FAIRBANKS I had never heard a moose grunt, but there was no mistaking the sound.
We were floating down a river in a raft on a weeklong hunting trip. It was about 8 p.m. and the only sound was the roll of the river and an occasional wave splashing against the rubber raft. The guttural sound of the bull grunting stood out like someone coughing in a silent theater.
As soon as I heard it, I turned to my partner and excitedly mouthed the words, ''That's a bull.''
In doing previous stories on moose hunting and moose calling, several hunters and guides had told me what a bull grunt sounded like. I had even tried imitating the sound while hunting in previous years, though with little confidence and no success.
Neither my partner nor I had called this bull. He was just walking through the woods grunting, as I had been told bulls sometimes do. We couldn't see him but we could hear him. It almost sounded like someone straining on the toilet.
With our adrenalin pumping, we paddled over to a gravel bar as quickly as we could. As we were doing so, the moose reached the river and began crossing. Out of the corner of my eye, all I could see over a rise in the gravel bar was brown antler palms. It was a good-sized bull, with an antler spread probably approaching 50 inches.
Unfortunately, he disappeared into the woods before presenting a shot. He continued to grunt for another minute or two but we could not elicit a reaction.
First, we tried to draw him out with cow calls. When that didn't work, we tried grunting and thrashing the brush. Try as we might we couldn't get that bull to show himself. We moved down the river to find a camping spot and never saw him again.
In retrospect, we should have pitched camp right on that gravel bar and spent the next two or three days trying to call that bull into camp. You should never leave an area where you've seen a bull without trying to call him in, especially when it's late in the season.
That was a lesson I learned two years later floating the same river. I awoke at about 7 a.m. to go to the bathroom and before heading back into the tent, I let out a couple of mournful cow calls. Not really expecting any response, I crawled back into the tent and began to get back in my sleeping bag.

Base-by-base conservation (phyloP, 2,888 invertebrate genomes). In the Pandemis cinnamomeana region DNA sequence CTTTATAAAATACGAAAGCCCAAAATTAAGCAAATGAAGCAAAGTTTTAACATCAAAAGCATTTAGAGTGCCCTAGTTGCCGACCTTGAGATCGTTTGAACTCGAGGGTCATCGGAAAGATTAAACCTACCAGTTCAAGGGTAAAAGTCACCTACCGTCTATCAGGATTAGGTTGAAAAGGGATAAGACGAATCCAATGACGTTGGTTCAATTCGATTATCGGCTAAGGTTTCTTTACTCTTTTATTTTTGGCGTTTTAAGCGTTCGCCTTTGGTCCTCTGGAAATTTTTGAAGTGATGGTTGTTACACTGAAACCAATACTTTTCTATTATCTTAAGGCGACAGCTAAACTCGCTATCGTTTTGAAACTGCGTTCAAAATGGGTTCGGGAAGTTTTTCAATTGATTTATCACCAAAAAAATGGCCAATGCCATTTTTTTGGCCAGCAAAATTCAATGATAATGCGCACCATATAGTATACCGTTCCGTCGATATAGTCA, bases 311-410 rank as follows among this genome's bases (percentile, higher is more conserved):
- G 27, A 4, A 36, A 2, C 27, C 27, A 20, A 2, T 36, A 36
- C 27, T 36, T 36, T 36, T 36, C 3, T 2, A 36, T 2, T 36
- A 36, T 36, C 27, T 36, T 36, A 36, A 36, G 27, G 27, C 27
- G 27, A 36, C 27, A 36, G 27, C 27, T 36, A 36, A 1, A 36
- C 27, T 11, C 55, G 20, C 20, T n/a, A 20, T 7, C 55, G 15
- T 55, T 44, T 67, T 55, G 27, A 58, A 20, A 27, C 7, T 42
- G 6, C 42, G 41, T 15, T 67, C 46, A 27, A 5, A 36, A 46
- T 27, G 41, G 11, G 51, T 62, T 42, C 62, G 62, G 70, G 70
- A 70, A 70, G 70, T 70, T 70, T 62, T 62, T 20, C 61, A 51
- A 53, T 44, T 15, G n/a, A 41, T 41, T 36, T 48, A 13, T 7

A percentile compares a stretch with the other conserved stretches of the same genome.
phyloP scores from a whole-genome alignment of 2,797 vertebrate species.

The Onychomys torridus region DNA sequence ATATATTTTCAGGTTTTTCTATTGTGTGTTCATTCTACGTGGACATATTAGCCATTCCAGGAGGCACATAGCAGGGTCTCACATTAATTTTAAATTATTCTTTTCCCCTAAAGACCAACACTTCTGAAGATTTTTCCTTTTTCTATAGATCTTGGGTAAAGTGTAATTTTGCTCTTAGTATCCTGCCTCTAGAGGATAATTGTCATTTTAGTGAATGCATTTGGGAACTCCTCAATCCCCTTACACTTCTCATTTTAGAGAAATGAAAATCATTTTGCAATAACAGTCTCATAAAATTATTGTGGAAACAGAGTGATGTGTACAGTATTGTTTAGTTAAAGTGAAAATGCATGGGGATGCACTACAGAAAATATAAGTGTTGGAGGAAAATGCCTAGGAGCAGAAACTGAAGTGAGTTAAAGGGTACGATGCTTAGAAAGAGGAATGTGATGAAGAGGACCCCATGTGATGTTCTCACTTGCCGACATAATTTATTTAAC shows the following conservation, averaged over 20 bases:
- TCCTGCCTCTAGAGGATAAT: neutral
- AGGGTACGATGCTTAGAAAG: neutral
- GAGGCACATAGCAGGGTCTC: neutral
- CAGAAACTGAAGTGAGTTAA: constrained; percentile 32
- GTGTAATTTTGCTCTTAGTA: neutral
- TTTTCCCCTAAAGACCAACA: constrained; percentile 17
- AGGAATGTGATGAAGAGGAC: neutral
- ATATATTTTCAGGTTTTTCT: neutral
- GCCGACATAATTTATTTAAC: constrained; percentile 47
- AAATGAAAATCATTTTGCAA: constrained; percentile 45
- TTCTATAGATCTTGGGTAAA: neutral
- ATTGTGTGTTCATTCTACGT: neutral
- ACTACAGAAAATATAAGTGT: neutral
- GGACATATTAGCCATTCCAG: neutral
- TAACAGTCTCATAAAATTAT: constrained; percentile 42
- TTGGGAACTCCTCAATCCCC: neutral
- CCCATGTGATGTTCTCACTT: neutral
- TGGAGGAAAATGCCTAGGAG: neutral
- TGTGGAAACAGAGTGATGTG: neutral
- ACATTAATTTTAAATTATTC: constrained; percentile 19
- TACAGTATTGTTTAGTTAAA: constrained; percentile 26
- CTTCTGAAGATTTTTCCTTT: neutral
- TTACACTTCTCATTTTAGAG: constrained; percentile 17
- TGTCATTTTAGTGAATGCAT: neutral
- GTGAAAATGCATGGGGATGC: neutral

''What are you doing?'' my partner said, wondering why I was going back to bed.
''I'm just going to sleep another half hour,'' I replied.
I hadn't even zipped up my sleeping bag when the bull grunted right outside the tent. We flew out of our sleeping bags in our long underwear, threw on our boots, grabbed our rifles and slipped out of the tent as quietly as possible. The still-grunting bull was nowhere in sight, even though we could tell he probably wasn't more than a stone's throw away. He was hidden in the brush behind our camp.
We tried to pull him out with a cow call but that didn't work. As quick as the situation developed, it ended. The moose vanished.
We spent part of that day sitting on a hillside glassing for some sign of the bull but found none. Later that evening at around 8 p.m., some 12 hours after we had heard the bull grunting outside our tent, we heard him again, this time walking along a game trail paralleling a beaver pond. We could hear the crack of his antlers against trees as he made his way down the trail toward us.
It had been almost an hour since we had let out a few cow calls. We were probably only about 10 minutes from heading back to camp when my partner heard the bull's antlers smacking against trees on the side of the trail. A few minutes later, the bull walked by us and I shot him from about 20 yards.
As you might have guessed, I am now a vocal advocate of moose calling.
Dave Kelleyhouse, one of the state's most renowned moose callers, estimates he and his hunting partners have called in at least 150 bulls in 20 years of hunting.
''It's not a science,'' said Kelleyhouse last fall. ''It's more of an art than anything else.''
Or as Master Guide Pete Buist, another expert at talking to moose, puts it, ''At the right time of year it doesn't hardly make a difference what sound you make. You can fart or burp or anything.''
The right time of year generally begins around the second week of September, when amorous moose begin the fall rut.